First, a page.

Horn faced a fierce backlash from the locals who insisted the park be regulated by the state. It is a strangely ironic position for the anti-Horn crowd to take, given the fact that most of them complain incessantly about the state interfering with local matters, but I digress. Horn played right into the stereotype of the wealthy interloper who wanted to stick it to one of the town’s iconic institutions and spare its wealthy neighbors the dreaded possibility of Sunday racing. Under great pressure, she withdrew the legislation, later calling it a “dead letter.”

Horn also voted for the last biennial budget, which featured some tax increases. And she voted this year for the controversial police accountability bill. In most Connecticut localities, those would not be terribly controversial actions. But in Litchfield County, they’re often a tough sell. After all, by a margin of 54-41%, Litchfield was one of two counties in Connecticut to go for Trump in 2016 (Windham was the other).

Ohler is an interesting case. Disclosure: I know him by his first name and like him personally. He is also a friend of my Marine Corps officer son. Ohler’s strategy for appealing to his constituents lies mostly in his ability to connect with them on social media. He started a Facebook page, Northwest Corner Chatter, a forum for the community that has more than 9,000 members and is perhaps more political than he initially intended. Anytime there is a fire, a flood, a power outage, or an important community event, Ohler uses his extensive contacts to update his followers. When flooding and ice jams plagued Kent in 2018, Ohler used his background in emergency management to help direct operations and get face time in front of television cameras.

He has touted his endorsement by three police unions and the National Small Business Organization. Horn, by contrast, received a legislative score of 22% from the Connecticut Business & Industry Association.

But live by the sword and die by it. Northwest Corner Chatter has attracted its share of unsavory characters, one of whom posted some salacious material about Horn, who characterized the post as “alleging all kinds of outrageous and personal falsehoods about me: about an affair, about theft, about financial fraud. My children were even dragged into this mud, accused of confirming these crimes.” The post stayed up for a few days before a moderator finally took it down, leading to speculation that Ohler either deliberately left it up, or was not competently managing the page.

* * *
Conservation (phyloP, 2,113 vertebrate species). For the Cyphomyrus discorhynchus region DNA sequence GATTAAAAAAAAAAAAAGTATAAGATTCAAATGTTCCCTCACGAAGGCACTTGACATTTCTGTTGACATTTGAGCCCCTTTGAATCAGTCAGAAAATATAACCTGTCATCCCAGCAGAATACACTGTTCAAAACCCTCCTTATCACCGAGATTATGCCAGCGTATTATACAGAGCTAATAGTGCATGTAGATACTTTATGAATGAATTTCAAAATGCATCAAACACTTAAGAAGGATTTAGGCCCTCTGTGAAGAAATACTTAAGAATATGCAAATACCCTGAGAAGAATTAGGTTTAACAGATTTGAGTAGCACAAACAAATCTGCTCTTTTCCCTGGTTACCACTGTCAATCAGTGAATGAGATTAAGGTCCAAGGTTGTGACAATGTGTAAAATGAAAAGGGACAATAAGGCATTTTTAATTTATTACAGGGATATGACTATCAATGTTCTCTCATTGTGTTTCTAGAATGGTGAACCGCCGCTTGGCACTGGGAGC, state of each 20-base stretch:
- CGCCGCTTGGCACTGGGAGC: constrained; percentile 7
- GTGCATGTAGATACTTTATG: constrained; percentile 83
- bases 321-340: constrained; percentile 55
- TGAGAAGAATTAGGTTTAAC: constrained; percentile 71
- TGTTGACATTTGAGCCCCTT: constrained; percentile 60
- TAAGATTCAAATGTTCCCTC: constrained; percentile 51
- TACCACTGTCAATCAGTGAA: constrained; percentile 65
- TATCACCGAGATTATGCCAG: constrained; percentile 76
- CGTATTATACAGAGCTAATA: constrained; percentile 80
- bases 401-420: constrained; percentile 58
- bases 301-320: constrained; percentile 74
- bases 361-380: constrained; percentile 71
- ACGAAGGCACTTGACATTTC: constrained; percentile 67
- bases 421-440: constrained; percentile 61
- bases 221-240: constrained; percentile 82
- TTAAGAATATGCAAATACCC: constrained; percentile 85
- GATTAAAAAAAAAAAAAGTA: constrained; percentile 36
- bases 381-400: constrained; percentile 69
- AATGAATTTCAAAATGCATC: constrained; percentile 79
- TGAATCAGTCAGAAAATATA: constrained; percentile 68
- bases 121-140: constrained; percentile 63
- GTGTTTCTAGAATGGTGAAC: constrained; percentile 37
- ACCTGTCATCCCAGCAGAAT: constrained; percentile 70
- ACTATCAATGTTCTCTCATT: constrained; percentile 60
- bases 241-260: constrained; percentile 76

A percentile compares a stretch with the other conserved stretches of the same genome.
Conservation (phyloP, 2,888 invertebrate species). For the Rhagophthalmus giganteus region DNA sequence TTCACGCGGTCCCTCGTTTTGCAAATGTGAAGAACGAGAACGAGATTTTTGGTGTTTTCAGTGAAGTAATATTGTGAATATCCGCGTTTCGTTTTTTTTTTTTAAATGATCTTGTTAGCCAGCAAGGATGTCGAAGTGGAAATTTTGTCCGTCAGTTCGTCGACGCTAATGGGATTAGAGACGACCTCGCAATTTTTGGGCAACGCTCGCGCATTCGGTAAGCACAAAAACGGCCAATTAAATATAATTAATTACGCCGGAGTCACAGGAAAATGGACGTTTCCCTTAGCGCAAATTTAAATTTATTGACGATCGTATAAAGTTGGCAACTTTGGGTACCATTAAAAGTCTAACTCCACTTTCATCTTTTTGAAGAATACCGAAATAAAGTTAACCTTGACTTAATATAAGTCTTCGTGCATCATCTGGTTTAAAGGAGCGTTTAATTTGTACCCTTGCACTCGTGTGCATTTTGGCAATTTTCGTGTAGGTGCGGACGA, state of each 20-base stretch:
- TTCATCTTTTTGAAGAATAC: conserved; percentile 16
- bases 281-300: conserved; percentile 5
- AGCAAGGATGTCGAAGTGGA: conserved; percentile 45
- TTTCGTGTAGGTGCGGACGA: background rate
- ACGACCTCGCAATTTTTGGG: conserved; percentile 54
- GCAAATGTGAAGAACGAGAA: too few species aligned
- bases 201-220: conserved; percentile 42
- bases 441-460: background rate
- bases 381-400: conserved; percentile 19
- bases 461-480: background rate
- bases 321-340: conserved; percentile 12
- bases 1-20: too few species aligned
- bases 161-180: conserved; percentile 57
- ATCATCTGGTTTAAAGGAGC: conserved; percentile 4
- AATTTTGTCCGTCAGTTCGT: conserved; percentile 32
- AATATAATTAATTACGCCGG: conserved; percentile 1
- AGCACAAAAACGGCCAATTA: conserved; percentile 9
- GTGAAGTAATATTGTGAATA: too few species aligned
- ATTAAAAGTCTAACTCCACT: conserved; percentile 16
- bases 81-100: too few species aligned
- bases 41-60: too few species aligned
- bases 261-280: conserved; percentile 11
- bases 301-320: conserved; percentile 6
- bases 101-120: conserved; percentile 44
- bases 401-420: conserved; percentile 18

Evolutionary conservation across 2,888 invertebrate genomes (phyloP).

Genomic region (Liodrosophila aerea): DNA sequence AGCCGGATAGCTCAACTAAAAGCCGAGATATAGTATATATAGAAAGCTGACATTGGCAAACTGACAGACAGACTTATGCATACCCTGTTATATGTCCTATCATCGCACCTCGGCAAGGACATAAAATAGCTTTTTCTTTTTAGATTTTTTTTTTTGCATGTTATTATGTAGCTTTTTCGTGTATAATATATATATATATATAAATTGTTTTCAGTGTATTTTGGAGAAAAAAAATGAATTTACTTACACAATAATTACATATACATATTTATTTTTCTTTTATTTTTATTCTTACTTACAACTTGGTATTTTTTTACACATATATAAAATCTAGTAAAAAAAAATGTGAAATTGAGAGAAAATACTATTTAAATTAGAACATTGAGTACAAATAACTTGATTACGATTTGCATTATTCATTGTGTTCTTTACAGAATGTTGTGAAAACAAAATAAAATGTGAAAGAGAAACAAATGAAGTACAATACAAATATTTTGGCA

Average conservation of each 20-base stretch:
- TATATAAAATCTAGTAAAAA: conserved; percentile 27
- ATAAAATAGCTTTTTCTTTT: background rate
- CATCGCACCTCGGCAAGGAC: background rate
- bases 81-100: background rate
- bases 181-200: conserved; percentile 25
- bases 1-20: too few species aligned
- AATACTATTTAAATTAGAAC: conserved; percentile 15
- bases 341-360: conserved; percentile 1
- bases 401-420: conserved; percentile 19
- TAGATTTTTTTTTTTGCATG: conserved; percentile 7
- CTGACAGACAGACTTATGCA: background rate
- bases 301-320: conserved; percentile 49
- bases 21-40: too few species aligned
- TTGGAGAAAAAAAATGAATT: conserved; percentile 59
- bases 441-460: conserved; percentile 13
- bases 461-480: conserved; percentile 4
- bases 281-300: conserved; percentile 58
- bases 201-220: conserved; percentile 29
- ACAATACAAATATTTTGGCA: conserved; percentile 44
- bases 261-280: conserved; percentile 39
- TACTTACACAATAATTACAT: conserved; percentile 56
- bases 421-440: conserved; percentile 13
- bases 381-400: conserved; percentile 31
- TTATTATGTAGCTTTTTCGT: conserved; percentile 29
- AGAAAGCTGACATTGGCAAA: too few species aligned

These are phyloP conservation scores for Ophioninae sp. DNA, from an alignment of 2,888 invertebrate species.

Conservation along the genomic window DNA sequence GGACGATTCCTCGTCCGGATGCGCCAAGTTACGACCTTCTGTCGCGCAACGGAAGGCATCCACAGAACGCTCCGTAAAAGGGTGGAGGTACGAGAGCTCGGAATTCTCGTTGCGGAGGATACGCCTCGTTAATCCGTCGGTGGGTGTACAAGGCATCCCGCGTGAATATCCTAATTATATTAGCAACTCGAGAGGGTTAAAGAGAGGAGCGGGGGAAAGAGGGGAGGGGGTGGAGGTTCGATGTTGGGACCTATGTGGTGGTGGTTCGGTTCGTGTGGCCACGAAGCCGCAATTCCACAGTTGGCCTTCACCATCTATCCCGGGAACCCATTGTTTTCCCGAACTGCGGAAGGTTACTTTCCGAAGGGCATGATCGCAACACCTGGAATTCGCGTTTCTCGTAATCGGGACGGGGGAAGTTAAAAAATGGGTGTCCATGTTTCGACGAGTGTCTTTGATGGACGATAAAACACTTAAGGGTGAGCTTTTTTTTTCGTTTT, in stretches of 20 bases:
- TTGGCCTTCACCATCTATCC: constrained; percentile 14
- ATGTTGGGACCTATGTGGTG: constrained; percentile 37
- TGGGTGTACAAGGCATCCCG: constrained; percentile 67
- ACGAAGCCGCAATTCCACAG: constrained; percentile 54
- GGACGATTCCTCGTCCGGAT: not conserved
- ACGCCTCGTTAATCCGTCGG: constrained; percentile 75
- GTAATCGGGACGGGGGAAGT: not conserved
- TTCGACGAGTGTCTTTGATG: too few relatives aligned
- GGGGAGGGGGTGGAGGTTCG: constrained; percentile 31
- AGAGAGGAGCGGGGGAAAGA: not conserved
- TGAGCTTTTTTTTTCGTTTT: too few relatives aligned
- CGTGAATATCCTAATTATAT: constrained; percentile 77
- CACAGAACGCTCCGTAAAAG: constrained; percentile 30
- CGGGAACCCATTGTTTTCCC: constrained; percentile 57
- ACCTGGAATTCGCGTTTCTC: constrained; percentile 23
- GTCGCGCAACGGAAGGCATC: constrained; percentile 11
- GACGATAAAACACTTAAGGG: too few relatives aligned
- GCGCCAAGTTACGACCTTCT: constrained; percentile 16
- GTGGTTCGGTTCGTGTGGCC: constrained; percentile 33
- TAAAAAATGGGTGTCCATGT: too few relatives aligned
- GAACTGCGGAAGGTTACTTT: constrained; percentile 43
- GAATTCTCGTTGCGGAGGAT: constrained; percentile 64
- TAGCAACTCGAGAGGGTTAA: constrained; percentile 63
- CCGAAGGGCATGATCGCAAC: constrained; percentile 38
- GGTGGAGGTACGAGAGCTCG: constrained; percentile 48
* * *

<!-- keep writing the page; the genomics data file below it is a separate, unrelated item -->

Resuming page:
The “issues” page of Ohler’s campaign site isn’t heavy on policy but speaks mostly in general terms of his “balanced and equitable approach to legislation,” and his “unwavering dedication to fiscal accountability and social responsibility.” Not surprisingly, Ohler’s site does not mention the head of the Republican Party, President Donald J. Trump.

I’m guessing the race will once again be a very close one. Since it’s a presidential election year, Ohler should benefit from higher turnout. Then again, if all those left-leaning New Yorkers who moved up here to escape the contagion of the cities have actually registered to vote in Connecticut, Horn could win by a larger margin than she did two years ago.

Stay tuned. There could be more than one nail-biter on Nov. 3.

Contributing op-ed columnist Terry Cowgill lives in Lakeville, blogs at CTDevilsAdvocate and is managing editor of The Berkshire Edge in Great Barrington, Mass. Follow him on Twitter @terrycowgill or email him at tcowgill90@wesleyan.edu.

DISCLAIMER: The views, opinions, positions, or strategies expressed by the author are theirs alone, and do not necessarily reflect the views, opinions, or positions of CTNewsJunkie.com.

Contributing op-ed columnist Terry Cowgill lives in Lakeville, is a Substack columnist and is the retired managing editor of The Berkshire Edge in Great Barrington, Mass. Follow him on Twitter @terrycowgill or email him here.

The views, opinions, positions, or strategies expressed by the author are theirs alone, and do not necessarily reflect the views, opinions, or positions of CTNewsJunkie.com or any of the author's other employers.